March 4, 2014
WASHINGTON – Continuing the transformation of the Department of Veterans Affairs (VA) into a 21st century organization, the President has proposed a $163.9 billion budget, a 6.5 percent increase over Fiscal Year 2014, that will support VA’s goals to expand access to health care and other benefits, eliminate the disability claims backlog, and end homelessness among Veterans. The budget includes $68.4 billion in discretionary spending, largely for healthcare, and $95.6 billion for mandatory programs – mostly disability compensation and pensions for Veterans.
“This budget will allow us to continue the progress we have made in helping Veterans secure their place in the middle class,” said Secretary of Veterans Affairs Eric K. Shinseki. “It is a tangible demonstration of the President’s commitment to ensuring Veterans and their families have the care and benefits they’ve earned and deserve.”
The $68.4 billion total in discretionary spending includes approximately $3.1 billion in medical care collections from health insurers and Veteran copayments.
“We remain committed to providing Veterans the opportunity to pursue their education, find meaningful employment and access high-quality health care,” Shinseki added. “From the men and women of ‘the greatest generation’ to the Veterans who have returned from our most recent conflicts in Iraq and Afghanistan, no one deserves it more.”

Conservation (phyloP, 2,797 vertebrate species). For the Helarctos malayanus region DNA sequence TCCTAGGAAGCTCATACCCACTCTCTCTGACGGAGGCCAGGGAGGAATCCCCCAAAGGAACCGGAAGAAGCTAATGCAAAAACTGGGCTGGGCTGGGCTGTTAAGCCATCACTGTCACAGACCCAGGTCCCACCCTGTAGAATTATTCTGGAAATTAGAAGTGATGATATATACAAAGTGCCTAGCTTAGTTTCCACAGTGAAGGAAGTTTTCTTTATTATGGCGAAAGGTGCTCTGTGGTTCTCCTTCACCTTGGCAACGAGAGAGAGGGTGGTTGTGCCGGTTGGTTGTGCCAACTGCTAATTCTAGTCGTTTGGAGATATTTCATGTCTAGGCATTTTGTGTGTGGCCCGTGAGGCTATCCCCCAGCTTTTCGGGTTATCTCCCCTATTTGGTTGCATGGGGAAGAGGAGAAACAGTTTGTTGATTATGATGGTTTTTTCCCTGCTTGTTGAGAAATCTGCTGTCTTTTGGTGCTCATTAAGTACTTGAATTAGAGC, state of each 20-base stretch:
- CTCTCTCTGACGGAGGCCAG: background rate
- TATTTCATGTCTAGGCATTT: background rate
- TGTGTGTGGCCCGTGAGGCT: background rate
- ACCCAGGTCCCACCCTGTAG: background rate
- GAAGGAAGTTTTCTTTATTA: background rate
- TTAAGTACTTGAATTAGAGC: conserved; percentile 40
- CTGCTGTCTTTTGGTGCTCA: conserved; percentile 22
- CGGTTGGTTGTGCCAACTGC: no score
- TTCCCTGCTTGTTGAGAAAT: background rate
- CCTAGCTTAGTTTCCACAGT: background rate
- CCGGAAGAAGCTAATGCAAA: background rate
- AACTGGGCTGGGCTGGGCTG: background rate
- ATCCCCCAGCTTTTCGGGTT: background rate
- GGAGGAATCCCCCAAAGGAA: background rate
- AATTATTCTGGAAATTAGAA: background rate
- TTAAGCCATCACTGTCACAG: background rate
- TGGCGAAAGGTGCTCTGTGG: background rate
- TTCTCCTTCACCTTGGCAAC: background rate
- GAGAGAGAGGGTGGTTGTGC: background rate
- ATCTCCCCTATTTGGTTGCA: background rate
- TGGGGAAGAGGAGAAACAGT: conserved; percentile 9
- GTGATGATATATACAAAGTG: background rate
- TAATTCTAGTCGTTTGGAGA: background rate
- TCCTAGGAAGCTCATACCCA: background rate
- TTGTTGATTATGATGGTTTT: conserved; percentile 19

VA operates one of the largest integrated health care systems in the country with nearly 9 million enrollees; the ninth largest life insurance program; monthly disability pay, pensions and survivors payments to more than 5.1 million beneficiaries of monthly pay, pensions and survivor benefits; education assistance or vocational rehabilitation benefits and services to 1.2 million students; mortgage guaranties to over 2 million homeowners; and the largest cemetery system in the nation.
Here are highlights from the President’s 2015 budget request for VA.
With a medical care budget of $59.1 billion, including collections, VA is positioned to provide care to 6.7 million patients in the fiscal year beginning Oct. 1. The patient total includes over 757,000 people whose military service began after Sept. 11, 2001.
Major spending categories within the health care budget are:
The President’s proposed budget would ensure that care and other benefits are available to Veterans when and where they need them. Among the programs that will expand access under the proposed budget are:
Eliminating Claims Backlog
The President’s proposed budget provides for full implementation of the Veterans Benefits Administration’s (VBA) robust Transformation Plan -- a series of people, process and technology initiatives -- in FY 2015. This plan will continue to systematically reduce the backlog and enable the Department to reach its 2015 goal - to eliminate the disability claims backlog and process all claims within 125 days with 98 percent accuracy.
Major transformation initiatives in the budget proposal invest $312 million to bring leading-edge technology to the claims backlog, including:
Eliminating Veterans Homelessness
A major strategic goal for the Department is to end homelessness among Veterans in 2015. The budget request targets $1.6 billion for programs to prevent or reduce homelessness, including:
Other Services for Veterans
Other features of the administration’s FY 2015 budget request for the department are:
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